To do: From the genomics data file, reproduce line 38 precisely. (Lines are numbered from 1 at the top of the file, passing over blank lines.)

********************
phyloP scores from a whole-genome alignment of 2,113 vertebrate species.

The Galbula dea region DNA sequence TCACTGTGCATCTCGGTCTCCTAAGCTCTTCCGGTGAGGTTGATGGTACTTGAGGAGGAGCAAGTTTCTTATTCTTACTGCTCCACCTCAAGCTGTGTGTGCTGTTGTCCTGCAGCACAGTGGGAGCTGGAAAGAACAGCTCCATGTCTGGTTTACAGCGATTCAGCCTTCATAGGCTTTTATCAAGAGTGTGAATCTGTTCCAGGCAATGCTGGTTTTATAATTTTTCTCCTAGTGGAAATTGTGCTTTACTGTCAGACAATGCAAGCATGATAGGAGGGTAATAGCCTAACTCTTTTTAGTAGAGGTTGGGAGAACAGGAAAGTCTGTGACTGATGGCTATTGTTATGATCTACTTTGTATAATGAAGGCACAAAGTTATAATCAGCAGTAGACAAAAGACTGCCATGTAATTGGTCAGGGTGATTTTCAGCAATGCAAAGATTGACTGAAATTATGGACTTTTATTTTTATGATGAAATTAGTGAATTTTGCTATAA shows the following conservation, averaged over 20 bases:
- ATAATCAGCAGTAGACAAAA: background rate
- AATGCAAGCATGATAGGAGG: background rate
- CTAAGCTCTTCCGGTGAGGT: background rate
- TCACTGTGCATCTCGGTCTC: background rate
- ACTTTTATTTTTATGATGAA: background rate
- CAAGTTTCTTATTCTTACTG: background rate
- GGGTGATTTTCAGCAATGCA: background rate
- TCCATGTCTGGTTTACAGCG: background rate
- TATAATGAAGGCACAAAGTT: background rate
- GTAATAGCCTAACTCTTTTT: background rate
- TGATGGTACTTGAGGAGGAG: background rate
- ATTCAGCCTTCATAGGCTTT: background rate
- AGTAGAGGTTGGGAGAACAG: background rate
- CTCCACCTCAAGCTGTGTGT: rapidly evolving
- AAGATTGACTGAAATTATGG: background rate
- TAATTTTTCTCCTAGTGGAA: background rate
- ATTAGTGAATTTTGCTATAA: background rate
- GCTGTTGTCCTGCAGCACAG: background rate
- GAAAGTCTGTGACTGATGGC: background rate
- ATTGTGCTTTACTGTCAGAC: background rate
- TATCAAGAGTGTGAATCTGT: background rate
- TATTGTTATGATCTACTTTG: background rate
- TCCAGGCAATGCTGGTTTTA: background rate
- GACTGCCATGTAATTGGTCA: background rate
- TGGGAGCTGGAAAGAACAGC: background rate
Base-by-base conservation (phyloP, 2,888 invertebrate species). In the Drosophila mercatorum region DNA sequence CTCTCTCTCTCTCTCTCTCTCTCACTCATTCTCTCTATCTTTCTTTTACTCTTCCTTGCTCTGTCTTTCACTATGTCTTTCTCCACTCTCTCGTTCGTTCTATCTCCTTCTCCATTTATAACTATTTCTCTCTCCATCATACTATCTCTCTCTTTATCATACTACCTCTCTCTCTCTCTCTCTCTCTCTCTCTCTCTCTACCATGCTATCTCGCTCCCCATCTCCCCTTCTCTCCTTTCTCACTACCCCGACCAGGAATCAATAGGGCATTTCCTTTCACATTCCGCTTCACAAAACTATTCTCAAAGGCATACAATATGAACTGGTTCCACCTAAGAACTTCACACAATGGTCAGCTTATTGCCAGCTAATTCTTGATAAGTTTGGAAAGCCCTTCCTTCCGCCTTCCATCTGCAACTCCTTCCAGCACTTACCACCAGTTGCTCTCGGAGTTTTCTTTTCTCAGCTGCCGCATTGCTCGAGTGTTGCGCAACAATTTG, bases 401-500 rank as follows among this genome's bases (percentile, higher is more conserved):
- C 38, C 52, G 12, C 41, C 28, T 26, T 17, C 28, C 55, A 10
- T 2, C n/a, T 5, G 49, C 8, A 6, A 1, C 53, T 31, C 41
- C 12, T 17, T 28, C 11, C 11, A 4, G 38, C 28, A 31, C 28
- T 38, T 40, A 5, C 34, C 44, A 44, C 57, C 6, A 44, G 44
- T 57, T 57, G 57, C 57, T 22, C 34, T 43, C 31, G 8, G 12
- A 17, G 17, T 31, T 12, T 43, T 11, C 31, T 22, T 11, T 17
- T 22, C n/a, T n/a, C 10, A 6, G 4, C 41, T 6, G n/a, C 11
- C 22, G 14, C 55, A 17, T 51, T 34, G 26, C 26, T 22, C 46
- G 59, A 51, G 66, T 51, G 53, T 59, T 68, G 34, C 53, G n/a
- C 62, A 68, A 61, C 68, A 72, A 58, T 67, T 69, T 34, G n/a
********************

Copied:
- C 62, A 68, A 61, C 68, A 72, A 58, T 67, T 69, T 34, G n/a